Here are a few more thoughts to wrap up this lengthy report . . .

It would not be the season that it was were it not for Kathy back at the house and guesthouse keeping the fires burning and the food on the table; to say nothing of the frequent shuttles she would run for me. It really was a big season for us, with the biggest change being at her end of things. The guesthouse added a lot of extra work which she rose to in her usual steady and solid way and pulled it off with grace and charm. She had the help of Lia and Rita Perry who were our housekeepers for much of the season. Hannah too got involved with her hostess duties by bringing the hors d'ouvres out to the cabin some of those days.

And it would not have been a steelhead season at all without my good friends John Flick, Will Blanshard and Tom Knopick hanging out in the "heritage cabin" at different times throughout the season; there to humour me at the end of the day, trade stories with and tie the odd fly or five. Thanks for being there guys, for helping with shuttles, broken down trucks, making me laugh . . . you know the usual guiding stuff . . .And a special thanks to Bob Clay for river access and especially for the open hearted sharing of the days fishing during all of those evening and early morning fishing reports that we share. was an extra special season as this was the year that I finally­it took forty years but I finally got there­turned forty. And for that occasion my parents came up from Vancouver, which is only the second time that Dad and I have been able to fish during the season since I have moved here. It was a fun time, those days just before the cold came and the river kind of shut down for a while.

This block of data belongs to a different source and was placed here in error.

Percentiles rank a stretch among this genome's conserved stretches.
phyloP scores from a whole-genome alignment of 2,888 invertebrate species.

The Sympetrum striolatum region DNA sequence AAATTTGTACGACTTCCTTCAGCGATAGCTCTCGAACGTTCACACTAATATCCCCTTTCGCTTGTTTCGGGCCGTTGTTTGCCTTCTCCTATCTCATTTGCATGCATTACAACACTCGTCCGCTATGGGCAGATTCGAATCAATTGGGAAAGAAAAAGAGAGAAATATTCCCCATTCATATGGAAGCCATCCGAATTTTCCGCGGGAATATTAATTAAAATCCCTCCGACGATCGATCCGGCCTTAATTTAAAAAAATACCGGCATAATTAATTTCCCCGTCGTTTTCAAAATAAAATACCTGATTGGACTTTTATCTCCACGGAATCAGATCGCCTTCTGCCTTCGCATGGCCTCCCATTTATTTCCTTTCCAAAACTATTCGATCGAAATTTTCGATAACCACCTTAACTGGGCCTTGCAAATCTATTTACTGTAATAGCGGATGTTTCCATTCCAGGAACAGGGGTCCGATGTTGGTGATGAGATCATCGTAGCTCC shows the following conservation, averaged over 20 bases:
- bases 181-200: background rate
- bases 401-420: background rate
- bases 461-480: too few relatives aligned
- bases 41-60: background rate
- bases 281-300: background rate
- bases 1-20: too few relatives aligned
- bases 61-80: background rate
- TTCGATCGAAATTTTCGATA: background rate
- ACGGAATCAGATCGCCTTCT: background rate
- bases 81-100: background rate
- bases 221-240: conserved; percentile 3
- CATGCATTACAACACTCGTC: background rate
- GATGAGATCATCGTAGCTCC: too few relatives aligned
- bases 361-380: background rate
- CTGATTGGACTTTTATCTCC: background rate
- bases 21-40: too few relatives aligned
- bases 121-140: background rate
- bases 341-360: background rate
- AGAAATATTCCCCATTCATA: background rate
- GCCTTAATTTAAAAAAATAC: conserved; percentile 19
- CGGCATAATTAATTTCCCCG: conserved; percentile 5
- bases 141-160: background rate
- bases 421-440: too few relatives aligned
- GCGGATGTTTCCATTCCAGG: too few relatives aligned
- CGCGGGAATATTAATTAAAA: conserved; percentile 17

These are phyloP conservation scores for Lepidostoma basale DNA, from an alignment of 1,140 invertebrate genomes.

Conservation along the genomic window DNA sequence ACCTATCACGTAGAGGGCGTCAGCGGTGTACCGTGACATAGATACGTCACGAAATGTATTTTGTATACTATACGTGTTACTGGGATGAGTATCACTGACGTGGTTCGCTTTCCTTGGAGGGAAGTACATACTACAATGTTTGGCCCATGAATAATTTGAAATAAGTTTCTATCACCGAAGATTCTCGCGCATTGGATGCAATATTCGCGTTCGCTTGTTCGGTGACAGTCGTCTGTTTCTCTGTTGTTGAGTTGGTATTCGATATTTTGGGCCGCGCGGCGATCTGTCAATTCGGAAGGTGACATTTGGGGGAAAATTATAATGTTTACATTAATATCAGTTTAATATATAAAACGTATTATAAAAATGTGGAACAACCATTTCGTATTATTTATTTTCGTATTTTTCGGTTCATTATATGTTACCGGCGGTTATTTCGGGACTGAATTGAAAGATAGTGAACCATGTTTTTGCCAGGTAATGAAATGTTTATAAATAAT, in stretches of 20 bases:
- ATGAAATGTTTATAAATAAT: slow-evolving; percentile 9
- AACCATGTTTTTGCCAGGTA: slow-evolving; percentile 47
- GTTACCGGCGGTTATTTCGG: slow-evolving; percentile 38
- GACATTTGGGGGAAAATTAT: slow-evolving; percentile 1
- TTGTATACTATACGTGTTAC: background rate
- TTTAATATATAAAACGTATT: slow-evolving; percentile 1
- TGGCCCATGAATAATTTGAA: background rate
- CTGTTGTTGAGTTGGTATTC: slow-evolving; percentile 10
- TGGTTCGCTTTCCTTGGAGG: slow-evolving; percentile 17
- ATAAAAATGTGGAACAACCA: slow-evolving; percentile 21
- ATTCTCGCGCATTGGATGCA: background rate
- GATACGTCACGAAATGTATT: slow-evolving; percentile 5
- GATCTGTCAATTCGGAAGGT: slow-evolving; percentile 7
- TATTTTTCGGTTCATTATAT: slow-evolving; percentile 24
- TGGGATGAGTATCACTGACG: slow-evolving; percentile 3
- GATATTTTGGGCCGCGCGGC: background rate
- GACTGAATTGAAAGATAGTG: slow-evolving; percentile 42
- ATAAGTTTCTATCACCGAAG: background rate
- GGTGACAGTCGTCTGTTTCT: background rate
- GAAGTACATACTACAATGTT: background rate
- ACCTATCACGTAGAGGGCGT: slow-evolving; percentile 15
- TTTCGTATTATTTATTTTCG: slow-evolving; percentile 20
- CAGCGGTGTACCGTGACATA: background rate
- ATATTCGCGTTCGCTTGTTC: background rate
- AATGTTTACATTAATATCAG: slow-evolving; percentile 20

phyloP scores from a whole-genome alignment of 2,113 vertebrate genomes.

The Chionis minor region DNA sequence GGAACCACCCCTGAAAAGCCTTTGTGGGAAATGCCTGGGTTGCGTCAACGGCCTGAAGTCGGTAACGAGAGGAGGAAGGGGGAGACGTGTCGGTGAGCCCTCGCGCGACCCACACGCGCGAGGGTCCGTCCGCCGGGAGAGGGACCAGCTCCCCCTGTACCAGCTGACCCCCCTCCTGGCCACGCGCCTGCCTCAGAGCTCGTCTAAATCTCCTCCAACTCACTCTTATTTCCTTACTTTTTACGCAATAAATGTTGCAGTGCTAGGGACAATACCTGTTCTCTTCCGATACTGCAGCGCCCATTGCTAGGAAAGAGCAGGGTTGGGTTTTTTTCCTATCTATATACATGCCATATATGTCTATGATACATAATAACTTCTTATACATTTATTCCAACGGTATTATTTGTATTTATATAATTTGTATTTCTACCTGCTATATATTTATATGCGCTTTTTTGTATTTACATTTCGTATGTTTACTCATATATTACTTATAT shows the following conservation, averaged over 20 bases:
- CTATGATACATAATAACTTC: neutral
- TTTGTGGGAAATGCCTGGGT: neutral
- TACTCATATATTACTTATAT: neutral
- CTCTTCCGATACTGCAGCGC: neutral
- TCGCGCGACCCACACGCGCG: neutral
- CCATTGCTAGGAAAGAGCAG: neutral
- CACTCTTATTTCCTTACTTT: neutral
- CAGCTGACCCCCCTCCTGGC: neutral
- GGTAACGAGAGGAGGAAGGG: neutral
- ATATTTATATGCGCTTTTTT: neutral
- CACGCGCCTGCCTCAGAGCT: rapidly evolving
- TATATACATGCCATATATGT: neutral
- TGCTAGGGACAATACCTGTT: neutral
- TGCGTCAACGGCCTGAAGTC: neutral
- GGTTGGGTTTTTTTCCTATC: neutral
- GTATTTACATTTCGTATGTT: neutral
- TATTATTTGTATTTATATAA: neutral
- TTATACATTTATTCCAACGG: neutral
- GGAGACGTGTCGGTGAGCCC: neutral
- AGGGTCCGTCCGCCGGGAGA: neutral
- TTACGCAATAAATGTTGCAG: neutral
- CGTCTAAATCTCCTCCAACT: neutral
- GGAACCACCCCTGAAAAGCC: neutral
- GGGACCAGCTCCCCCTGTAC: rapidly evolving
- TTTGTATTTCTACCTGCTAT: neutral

I am hoping that we can make this an annual event.

Oh, and just for the record, Dad caught the last (and quite possibly the biggest) fish of the season on Christmas Day while he and Mom were up (again) for the holidays, down at the home waters while standing on the ice shore.

My first fishing mentor.

John Stockner riding the wave at "The Gap".

Showing us that life is indeed good.

Quote: "This is without a doubt the finest day of steelhead fishing in my life..."

(heard several times throughout this season...)


The first season with the new guesthouse was a real success. Thank you all for your patience as we worked out our new routine with this major change in our guiding season. A special thanks to David Sakura and Bob Dishman for staying there without the last minute "details" in place...

Now we are looking for a name for this building . . .

Finally, I want to thank everyone for making this such a season to remember. It was a roller-coaster ride to be sure, but it truly was one of the best seasons of steelhead fishing I can ever remember.
Photograph courtesy of Dean Anderson
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Todd & Kathy Stockner

Mykiss Guiding Services

Tel: (250) 842-6401